One obstacle any nay-sayers would immediately bring up is the fact that the Los Angeles are bigger than our present Collins and need a larger crew: 129 compared to 58. That can be remedied by advertising – with the relevant country’s permission – for submariners from the UK and the USA. The service could be continuous to transition into the boats the RAN would eventually acquire from the build here. In fact the naval personnel transitioning from these overseas navies would be also excellent trainers for our own personnel who would need to be brought up to speed on how to operate a nuclear power plant.

We need nuclear submarines mainly for their range and endurance. In both these areas they are superior to diesel-electric boats. A nuclear can travel immense distances without surfacing, and once on station the submarine can stay there until its food runs out, again without surfacing. Diesel-electrics are driven to the surface regularly as their batteries become depleted, so they can run their diesel to recharge. This can be done by a snorkel, but anywhere near the surface makes the submarine more likely to be detected – and therefore attacked.

If we want to deter an aggressor nation over the next few years we need this ability – to stay on station indefinitely – straightaway, not in a decade, or even in five years, which might incidentally be possible. (The Royal Navy’s HMS Dreadnought was launched in 1960, five years after the US Navy’s first nuclear, USS Nautilus – in other words from concept to reality in half a decade.)


And putting such a formidable platform into the sea near any aggressor is a move designed to lessen war, not increase it. One of the best aspects of the submarine concept is that the enemy does not know where it is once it’s at sea – unless of course it’s detected – another reason why we should have the almost undetectable nuclear as opposed to frequently re-fueling diesel-electrics.

We could, and should, have several nuclear boats operating out of Perth within a year, not 10. A vessel leaving port starts a huge circle of probability going the moment it submerges. If you have a concept of the boat’s underwater speed you can calculate the size of that circle – somewhere within it is the submarine. As the hours go by the circle gets bigger, and soon it impacts where your own vessels are, perhaps on their way to attack Australia. Thus the mere presence of a submarine forces you to convey your more vulnerable freighters, tankers, and troopships, slowing your assault down. A submarine can launch covert swimmers and lay mines against your harbours too, while submerged, and thus you have to guard against those possibilities as well. If you can’t take these measures properly then your whole invasion process grinds to a halt until you can. Thus a submarine off your coast is an extremely effective deterrence – even though it hasn’t fired a shot.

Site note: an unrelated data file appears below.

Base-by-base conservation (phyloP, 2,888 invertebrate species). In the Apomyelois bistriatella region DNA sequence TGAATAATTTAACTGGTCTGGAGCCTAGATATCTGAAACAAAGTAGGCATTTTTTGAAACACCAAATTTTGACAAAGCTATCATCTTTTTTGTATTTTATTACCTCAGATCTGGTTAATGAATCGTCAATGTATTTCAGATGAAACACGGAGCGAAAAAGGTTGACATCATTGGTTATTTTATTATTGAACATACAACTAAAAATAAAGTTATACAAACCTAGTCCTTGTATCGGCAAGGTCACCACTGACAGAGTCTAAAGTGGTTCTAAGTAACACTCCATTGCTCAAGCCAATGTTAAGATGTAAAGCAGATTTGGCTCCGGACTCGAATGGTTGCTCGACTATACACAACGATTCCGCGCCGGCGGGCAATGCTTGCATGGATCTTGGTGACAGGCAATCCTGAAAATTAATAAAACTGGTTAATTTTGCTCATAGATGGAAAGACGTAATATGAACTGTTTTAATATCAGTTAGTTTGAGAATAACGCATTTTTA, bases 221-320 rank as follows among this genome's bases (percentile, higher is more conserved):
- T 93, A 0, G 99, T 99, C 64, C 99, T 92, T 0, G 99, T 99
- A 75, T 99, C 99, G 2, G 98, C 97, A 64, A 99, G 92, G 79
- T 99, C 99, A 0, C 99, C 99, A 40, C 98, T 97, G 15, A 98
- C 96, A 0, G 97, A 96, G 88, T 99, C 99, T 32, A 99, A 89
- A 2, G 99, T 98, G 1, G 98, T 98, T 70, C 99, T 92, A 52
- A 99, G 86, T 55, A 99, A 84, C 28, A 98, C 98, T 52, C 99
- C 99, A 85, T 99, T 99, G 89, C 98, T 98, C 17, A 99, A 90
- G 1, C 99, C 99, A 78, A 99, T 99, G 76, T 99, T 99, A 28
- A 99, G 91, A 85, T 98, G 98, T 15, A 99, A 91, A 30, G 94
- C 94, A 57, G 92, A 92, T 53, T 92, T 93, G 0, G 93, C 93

Deploying the Collins-boats to carry out effective deterrence operations off distant enemy coasts is hazardous and inefficient. Even though they are a good platform, and operated by extremely capable people, they must recharge their batteries near the surface. And once their diesel supply reaches the level where they only have enough to get home or to a tanker, then they must leave. It varies with the speeds used, but a diesel boat’s endurance is measured only in weeks. A nuclear boat’s is in years, and of course it has never surfaced in its entire patrol.

There is another decision the government can make straight away. The names of the Collins-class should be carried on into our future nuclear boats. They are all named after heroes of the Navy from World War II. The only sailor – rather than an officer – of the six, Teddy Sheean, has just been awarded the Navy’s only Victoria Cross. These names should live forever. That’s one easy decision to make. Slightly harder but just as logical would be to arm our Navy with the best weapons they can get, and do it now – acquire working nuclear submarines from the USA immediately.

*Dr Tom Lewis OAM served as a naval intelligence officer in the RAN. He is a military historian whose latest work is Teddy Sheean VC.